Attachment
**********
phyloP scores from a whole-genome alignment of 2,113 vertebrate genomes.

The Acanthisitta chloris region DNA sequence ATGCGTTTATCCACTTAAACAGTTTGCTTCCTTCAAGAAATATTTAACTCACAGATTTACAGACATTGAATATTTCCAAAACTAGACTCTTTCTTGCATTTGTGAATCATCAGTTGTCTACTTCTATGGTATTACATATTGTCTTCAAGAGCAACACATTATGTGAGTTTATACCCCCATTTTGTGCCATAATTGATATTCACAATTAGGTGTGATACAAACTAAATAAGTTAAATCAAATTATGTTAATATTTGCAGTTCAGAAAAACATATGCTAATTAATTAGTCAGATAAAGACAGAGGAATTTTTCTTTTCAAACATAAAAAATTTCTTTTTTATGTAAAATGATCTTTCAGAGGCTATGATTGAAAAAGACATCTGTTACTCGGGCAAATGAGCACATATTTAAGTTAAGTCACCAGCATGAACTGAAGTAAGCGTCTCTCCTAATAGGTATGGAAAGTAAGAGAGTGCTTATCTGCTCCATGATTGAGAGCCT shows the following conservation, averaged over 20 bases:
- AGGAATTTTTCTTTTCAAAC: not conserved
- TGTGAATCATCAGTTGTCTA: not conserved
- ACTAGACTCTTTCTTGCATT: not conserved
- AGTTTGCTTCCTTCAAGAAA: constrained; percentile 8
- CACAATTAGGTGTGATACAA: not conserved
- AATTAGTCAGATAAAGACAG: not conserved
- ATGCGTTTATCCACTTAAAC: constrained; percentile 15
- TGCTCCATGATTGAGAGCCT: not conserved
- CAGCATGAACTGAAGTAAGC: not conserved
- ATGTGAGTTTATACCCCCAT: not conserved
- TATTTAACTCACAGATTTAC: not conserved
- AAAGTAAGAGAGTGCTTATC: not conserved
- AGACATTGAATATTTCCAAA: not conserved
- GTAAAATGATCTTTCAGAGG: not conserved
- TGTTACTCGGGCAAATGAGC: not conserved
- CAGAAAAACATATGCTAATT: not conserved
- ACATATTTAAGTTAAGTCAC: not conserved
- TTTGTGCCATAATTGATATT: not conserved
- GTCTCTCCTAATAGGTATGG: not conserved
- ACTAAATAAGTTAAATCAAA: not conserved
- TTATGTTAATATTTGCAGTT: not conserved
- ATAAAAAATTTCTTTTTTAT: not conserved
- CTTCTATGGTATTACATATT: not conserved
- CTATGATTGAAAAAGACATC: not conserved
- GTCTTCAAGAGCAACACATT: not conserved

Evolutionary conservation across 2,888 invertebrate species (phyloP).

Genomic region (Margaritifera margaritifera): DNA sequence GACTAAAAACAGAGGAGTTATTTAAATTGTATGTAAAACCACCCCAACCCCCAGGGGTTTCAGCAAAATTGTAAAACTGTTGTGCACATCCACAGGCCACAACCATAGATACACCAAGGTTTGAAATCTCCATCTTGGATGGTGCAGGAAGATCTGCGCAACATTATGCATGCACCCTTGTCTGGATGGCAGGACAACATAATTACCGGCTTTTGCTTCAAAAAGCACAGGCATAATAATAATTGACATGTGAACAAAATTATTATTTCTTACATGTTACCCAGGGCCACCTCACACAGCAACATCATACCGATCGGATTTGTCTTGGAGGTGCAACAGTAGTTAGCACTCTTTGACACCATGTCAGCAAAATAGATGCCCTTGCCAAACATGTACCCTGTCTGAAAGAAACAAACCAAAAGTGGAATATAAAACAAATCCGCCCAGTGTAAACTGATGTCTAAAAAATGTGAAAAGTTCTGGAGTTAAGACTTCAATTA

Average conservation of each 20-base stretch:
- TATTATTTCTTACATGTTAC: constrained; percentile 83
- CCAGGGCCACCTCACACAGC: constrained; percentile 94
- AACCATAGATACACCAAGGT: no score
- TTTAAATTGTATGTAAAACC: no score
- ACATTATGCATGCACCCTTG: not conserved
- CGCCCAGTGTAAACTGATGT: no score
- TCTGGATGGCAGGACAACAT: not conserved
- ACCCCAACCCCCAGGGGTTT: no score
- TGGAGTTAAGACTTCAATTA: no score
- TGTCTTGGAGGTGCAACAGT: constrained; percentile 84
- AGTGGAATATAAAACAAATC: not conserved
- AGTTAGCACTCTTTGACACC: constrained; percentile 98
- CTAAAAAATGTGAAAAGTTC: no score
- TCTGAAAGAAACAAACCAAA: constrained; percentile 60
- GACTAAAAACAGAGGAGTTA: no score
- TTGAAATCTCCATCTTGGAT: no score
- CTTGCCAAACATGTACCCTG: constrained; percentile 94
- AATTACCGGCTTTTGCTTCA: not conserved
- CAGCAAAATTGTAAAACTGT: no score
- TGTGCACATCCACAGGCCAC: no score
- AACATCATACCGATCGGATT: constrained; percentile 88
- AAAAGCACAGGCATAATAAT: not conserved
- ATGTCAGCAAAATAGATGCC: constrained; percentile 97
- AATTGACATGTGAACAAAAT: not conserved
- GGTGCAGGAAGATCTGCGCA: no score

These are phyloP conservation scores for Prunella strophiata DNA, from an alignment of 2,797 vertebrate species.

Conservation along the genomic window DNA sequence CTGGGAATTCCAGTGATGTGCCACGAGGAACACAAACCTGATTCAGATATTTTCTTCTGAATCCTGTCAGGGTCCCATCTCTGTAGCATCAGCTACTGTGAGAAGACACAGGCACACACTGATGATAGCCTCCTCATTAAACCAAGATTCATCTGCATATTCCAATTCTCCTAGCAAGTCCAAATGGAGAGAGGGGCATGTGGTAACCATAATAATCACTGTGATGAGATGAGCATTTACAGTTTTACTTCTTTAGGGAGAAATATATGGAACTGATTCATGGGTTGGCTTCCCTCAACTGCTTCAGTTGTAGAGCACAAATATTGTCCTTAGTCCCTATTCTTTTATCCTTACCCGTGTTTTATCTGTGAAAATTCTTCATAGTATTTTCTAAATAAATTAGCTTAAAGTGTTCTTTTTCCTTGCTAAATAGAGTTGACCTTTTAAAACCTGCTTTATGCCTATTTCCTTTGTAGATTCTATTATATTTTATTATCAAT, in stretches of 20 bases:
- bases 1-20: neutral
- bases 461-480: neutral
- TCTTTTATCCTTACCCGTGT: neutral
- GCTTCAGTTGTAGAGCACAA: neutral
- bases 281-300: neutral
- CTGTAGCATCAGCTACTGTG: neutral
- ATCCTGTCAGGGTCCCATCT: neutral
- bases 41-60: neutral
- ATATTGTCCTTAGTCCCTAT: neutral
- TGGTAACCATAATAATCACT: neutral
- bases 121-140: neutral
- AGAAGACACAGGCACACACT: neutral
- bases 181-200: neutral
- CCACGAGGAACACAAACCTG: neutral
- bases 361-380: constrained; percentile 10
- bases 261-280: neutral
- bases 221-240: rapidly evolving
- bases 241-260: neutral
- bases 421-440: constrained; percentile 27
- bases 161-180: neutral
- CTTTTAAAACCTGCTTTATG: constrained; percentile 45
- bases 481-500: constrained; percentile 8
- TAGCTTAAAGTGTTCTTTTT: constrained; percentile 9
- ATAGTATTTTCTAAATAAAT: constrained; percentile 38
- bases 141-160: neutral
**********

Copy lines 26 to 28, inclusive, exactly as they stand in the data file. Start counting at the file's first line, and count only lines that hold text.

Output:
- CTATGATTGAAAAAGACATC: not conserved
- GTCTTCAAGAGCAACACATT: not conserved

Evolutionary conservation across 2,888 invertebrate species (phyloP).